Search

NACo > Legislation & Policy > Washington Watch > Posts > ​Farm Bill Collapses in House after Contentious Debate
June 21
​Farm Bill Collapses in House after Contentious Debate

On June 20, the U.S. House of Representatives brought an abrupt end to its farm bill, defeating the measure by a vote of 195-234. Contention surrounding deficit reduction through cuts in nutritional assistance programs created enough tension within the House to dismantle any progress made toward passing the bill, officially known as the Federal Agriculture Reform and Risk Management Act of 2013 (H.R. 1947).

Following last week’s passage of the U.S. Senate’s farm bill, the Agriculture Reform, Food and Jobs Act of 2013 (S. 954), focus intensified on House leadership’s ability to generate enough support for its farm bill. The increasingly polarizing House measure would controversially cut $20.5 billion from the Supplemental Nutritional Assistance Program (SNAP), formerly known as the food stamp program.  Thanks in part to these cuts, and despite the vocal support of Speaker of the House John Boehner (R-Ohio) for the measure, the future of the legislation had been uncertain at best.

In an attempt to increase chances of passage for the bill, Speaker Boehner and House Majority Whip Eric Cantor (R-Va.) asked the House Committee on Rules to grant members the ability to amend contested provisions on the House floor through an open rule debate.  The Rules Committee received 230 amendments for consideration, and following two separate emergency meetings, narrowed the list to 103 amendments to be considered on the floor.  For the full list of final amendments, click here.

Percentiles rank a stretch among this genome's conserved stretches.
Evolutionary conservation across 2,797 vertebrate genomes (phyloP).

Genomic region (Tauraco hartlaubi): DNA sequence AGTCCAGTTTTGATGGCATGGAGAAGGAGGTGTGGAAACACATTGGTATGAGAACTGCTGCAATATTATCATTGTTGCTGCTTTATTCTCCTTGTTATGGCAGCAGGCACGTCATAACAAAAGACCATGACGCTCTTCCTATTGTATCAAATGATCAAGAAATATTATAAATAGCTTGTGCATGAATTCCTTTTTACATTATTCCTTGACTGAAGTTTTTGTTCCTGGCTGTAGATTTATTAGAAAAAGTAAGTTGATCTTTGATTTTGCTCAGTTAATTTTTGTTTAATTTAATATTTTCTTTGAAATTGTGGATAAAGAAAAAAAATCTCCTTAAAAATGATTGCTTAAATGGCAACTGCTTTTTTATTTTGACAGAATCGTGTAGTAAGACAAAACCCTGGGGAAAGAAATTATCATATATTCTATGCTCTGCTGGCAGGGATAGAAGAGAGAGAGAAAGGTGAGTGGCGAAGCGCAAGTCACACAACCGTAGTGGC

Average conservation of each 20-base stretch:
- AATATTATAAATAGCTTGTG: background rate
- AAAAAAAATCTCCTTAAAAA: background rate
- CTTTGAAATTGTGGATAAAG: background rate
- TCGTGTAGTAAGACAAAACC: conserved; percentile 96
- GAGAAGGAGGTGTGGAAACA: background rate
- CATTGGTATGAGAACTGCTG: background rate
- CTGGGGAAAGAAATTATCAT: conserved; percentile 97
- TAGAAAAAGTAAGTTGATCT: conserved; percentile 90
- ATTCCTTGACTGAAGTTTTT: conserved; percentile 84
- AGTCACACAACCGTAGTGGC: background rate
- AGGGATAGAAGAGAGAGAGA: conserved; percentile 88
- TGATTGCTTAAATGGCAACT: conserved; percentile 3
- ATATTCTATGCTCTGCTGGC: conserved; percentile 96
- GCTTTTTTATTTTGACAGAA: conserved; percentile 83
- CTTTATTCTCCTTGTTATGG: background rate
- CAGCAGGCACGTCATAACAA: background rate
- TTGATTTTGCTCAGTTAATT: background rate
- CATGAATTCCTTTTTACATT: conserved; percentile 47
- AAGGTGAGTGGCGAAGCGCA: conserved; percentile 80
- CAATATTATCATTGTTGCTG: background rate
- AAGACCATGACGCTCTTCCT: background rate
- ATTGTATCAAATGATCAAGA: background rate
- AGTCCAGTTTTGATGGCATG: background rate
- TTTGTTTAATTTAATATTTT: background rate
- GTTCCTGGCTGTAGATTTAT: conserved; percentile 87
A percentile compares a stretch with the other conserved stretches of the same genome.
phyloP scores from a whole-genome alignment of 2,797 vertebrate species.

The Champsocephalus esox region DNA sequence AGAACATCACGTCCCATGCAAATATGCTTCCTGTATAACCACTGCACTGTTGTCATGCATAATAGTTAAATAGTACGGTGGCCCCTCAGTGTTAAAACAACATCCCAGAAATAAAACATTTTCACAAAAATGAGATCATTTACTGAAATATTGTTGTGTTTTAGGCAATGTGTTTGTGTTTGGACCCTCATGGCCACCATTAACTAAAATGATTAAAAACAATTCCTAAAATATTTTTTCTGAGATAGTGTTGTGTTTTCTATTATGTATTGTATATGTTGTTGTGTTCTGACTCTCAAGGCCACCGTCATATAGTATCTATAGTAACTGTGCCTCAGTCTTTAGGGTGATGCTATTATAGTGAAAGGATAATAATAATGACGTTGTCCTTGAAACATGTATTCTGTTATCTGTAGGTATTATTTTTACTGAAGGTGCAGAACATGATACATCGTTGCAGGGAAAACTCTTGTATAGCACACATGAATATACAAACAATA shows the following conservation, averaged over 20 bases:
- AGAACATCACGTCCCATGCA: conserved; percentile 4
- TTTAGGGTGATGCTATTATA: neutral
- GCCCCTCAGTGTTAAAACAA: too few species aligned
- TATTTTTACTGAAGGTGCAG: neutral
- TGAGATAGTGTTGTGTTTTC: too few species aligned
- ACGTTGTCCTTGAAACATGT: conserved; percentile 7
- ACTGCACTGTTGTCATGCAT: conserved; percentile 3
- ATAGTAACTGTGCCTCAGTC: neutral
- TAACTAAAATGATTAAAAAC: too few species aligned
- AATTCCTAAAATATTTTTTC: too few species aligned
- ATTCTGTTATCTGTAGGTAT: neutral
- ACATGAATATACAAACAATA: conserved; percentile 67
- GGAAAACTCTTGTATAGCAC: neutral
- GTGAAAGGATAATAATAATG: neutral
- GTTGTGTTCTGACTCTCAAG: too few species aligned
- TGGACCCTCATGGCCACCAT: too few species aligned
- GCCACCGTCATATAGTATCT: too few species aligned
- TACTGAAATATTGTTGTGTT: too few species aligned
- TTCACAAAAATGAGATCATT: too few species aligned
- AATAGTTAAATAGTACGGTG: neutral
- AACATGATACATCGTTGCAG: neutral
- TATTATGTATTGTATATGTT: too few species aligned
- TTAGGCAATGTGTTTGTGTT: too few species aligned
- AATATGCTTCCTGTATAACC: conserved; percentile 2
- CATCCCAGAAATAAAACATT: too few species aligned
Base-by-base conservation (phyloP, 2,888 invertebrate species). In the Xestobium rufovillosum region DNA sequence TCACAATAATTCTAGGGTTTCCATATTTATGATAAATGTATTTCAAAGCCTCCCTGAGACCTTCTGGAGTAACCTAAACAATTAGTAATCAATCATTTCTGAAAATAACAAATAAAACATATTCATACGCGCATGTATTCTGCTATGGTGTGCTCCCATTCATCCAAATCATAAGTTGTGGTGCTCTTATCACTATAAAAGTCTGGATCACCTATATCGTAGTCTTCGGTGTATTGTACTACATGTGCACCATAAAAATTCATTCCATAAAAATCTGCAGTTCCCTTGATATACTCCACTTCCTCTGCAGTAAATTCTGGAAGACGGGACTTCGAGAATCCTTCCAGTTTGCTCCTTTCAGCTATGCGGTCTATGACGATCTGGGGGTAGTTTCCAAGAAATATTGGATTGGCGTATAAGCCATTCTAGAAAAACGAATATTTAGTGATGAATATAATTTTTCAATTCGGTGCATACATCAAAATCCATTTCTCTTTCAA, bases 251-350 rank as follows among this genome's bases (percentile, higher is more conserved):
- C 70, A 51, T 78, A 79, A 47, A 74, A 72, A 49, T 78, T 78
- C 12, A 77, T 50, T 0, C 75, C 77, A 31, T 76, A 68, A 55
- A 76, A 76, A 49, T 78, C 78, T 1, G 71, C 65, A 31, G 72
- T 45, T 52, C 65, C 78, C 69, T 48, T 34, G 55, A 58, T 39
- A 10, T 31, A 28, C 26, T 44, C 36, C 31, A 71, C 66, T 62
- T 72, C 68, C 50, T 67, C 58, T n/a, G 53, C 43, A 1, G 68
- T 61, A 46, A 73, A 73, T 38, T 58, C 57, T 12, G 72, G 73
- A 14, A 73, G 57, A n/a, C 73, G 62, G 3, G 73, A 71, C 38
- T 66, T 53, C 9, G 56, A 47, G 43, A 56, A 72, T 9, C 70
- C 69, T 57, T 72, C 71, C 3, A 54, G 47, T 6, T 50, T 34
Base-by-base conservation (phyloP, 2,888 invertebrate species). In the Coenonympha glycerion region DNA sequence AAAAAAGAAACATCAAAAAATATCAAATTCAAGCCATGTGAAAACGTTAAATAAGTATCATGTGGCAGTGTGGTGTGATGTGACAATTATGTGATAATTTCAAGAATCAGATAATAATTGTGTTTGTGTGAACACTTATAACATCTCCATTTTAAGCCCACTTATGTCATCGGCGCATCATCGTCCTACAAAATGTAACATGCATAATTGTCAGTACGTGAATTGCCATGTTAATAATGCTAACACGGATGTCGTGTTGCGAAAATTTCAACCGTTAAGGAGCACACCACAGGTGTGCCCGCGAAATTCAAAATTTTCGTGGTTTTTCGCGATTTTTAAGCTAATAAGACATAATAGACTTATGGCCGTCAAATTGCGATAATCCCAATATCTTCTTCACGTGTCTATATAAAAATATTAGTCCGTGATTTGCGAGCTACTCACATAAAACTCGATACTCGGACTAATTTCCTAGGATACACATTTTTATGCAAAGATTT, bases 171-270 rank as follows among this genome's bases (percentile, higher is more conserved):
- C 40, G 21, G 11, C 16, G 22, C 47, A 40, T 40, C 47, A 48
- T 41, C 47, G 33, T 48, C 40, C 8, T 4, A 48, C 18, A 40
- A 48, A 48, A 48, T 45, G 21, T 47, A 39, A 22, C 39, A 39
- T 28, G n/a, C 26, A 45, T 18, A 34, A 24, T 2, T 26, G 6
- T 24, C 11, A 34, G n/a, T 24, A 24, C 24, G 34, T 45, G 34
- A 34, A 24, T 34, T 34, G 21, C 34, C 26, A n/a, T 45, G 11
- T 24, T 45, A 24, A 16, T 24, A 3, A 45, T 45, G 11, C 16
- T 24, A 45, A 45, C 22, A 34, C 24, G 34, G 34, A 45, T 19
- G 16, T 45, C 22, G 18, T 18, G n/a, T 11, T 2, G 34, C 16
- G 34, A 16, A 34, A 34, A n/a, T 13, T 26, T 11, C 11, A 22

As the farm bill slowly gained momentum in the House, senior White House officials stated that they would advise President Obama to veto the multi-year legislation due to the cuts it would make to SNAP. In a statement issued on June 17, the Administration criticized the House bill, suggesting that more appropriate cuts could instead be made to federal crop insurance subsidies, as was the case in the President’s proposed budget.

Meanwhile, by June 19, the House had voted on 51 of the 103 proposed amendments to the farm bill, including an amendment introduced by Rep. James McGovern (D-Mass.) that would have restored the proposed $20.5 billion cut to SNAP funding.  The amendment was struck down by a 188-234 vote.

Reps. Jaime Herrera Beutler (R-Wash.) and Kurt Schrader (D-Ore.) also offered an amendment, on stormwater runoff from forest roads, which was supported by NACo and passed by voice vote.  The amendment would have codified the U.S. Environmental Protection Agency’s long-standing policy that forest roads runoff should be regulated as nonpoint source pollution through states’ best management practices, rather than through the federal Clean Water Act’s National Pollution Discharge Elimination System program.  The amendment was identical to the bipartisan Silviculture Regulatory Consistency Act (H.R. 2026).

Moving the farm bill again in this Congress will be challenging given last night’s failure, but House Agriculture Committee Chairman Frank Lucas (R-Okla.) has expressed optimism regarding renewed attempts to pass a long-term measure during the 113th Congress. NACo will continue to closely monitor farm bill legislation.

Contact: Arthur Scott ascott@naco.org 202.942.4230

Comments

There are no comments for this post.